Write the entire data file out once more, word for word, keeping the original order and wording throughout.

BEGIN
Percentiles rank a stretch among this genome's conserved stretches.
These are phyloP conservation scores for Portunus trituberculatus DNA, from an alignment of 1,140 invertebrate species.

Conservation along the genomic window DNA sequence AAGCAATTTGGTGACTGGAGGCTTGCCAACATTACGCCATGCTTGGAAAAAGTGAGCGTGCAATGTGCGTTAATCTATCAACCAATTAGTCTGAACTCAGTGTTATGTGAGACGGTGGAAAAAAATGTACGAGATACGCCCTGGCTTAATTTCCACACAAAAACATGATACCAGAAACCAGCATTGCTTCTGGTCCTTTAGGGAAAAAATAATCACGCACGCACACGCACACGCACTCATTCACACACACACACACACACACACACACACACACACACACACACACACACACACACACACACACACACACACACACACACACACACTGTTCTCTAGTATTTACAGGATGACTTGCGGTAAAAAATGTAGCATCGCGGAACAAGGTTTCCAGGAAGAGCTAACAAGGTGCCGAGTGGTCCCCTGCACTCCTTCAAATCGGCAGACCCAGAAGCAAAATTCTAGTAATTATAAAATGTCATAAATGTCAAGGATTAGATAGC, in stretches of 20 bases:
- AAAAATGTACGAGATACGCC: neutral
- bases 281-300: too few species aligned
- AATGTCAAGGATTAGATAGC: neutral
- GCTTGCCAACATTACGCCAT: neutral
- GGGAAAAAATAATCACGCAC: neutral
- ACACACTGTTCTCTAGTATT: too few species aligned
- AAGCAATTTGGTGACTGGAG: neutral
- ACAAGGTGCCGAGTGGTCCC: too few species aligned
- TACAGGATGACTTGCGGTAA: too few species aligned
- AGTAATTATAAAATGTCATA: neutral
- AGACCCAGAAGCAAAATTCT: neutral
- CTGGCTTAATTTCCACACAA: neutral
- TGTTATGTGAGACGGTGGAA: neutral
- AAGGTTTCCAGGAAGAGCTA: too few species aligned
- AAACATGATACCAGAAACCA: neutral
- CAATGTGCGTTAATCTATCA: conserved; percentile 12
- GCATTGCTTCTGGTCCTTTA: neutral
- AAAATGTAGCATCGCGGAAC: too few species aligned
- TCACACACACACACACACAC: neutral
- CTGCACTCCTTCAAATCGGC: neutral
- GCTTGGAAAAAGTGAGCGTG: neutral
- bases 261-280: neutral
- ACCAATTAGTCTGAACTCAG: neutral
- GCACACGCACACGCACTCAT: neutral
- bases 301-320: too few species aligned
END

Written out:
Percentiles rank a stretch among this genome's conserved stretches.
These are phyloP conservation scores for Portunus trituberculatus DNA, from an alignment of 1,140 invertebrate species.

Conservation along the genomic window DNA sequence AAGCAATTTGGTGACTGGAGGCTTGCCAACATTACGCCATGCTTGGAAAAAGTGAGCGTGCAATGTGCGTTAATCTATCAACCAATTAGTCTGAACTCAGTGTTATGTGAGACGGTGGAAAAAAATGTACGAGATACGCCCTGGCTTAATTTCCACACAAAAACATGATACCAGAAACCAGCATTGCTTCTGGTCCTTTAGGGAAAAAATAATCACGCACGCACACGCACACGCACTCATTCACACACACACACACACACACACACACACACACACACACACACACACACACACACACACACACACACACACACACACACACACACTGTTCTCTAGTATTTACAGGATGACTTGCGGTAAAAAATGTAGCATCGCGGAACAAGGTTTCCAGGAAGAGCTAACAAGGTGCCGAGTGGTCCCCTGCACTCCTTCAAATCGGCAGACCCAGAAGCAAAATTCTAGTAATTATAAAATGTCATAAATGTCAAGGATTAGATAGC, in stretches of 20 bases:
- AAAAATGTACGAGATACGCC: neutral
- bases 281-300: too few species aligned
- AATGTCAAGGATTAGATAGC: neutral
- GCTTGCCAACATTACGCCAT: neutral
- GGGAAAAAATAATCACGCAC: neutral
- ACACACTGTTCTCTAGTATT: too few species aligned
- AAGCAATTTGGTGACTGGAG: neutral
- ACAAGGTGCCGAGTGGTCCC: too few species aligned
- TACAGGATGACTTGCGGTAA: too few species aligned
- AGTAATTATAAAATGTCATA: neutral
- AGACCCAGAAGCAAAATTCT: neutral
- CTGGCTTAATTTCCACACAA: neutral
- TGTTATGTGAGACGGTGGAA: neutral
- AAGGTTTCCAGGAAGAGCTA: too few species aligned
- AAACATGATACCAGAAACCA: neutral
- CAATGTGCGTTAATCTATCA: conserved; percentile 12
- GCATTGCTTCTGGTCCTTTA: neutral
- AAAATGTAGCATCGCGGAAC: too few species aligned
- TCACACACACACACACACAC: neutral
- CTGCACTCCTTCAAATCGGC: neutral
- GCTTGGAAAAAGTGAGCGTG: neutral
- bases 261-280: neutral
- ACCAATTAGTCTGAACTCAG: neutral
- GCACACGCACACGCACTCAT: neutral
- bases 301-320: too few species aligned